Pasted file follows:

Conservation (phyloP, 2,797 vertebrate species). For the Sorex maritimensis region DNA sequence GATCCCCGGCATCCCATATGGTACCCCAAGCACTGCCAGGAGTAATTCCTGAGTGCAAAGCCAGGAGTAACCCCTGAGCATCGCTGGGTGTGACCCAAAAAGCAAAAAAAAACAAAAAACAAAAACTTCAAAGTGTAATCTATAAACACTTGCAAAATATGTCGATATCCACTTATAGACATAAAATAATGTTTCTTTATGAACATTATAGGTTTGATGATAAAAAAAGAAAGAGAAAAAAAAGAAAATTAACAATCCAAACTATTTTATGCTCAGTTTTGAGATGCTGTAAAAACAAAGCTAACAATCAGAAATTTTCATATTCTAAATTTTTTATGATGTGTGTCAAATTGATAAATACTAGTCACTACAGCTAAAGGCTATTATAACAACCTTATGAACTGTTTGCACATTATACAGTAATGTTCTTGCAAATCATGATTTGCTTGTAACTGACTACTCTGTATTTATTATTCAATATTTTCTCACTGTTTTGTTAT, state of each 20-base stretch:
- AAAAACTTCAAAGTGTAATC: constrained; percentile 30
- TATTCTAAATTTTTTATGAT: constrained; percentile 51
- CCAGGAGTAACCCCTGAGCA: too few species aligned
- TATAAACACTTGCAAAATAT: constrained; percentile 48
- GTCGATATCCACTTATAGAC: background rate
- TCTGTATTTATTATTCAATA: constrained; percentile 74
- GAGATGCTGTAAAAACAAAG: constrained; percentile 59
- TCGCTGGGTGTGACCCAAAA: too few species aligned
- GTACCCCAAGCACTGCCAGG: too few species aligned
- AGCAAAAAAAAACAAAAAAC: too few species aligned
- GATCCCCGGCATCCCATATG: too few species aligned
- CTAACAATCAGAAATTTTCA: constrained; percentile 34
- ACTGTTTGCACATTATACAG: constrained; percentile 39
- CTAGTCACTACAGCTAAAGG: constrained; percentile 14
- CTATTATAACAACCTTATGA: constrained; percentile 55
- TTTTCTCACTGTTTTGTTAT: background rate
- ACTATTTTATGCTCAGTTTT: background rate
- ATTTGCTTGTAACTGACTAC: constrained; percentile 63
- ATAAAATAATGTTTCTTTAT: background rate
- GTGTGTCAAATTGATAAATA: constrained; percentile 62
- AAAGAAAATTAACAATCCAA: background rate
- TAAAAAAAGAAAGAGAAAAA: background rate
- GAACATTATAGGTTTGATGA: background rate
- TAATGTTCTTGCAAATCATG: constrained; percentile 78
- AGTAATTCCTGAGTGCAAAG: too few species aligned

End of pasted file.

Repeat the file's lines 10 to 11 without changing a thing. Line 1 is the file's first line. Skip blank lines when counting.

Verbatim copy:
- GTACCCCAAGCACTGCCAGG: too few species aligned
- AGCAAAAAAAAACAAAAAAC: too few species aligned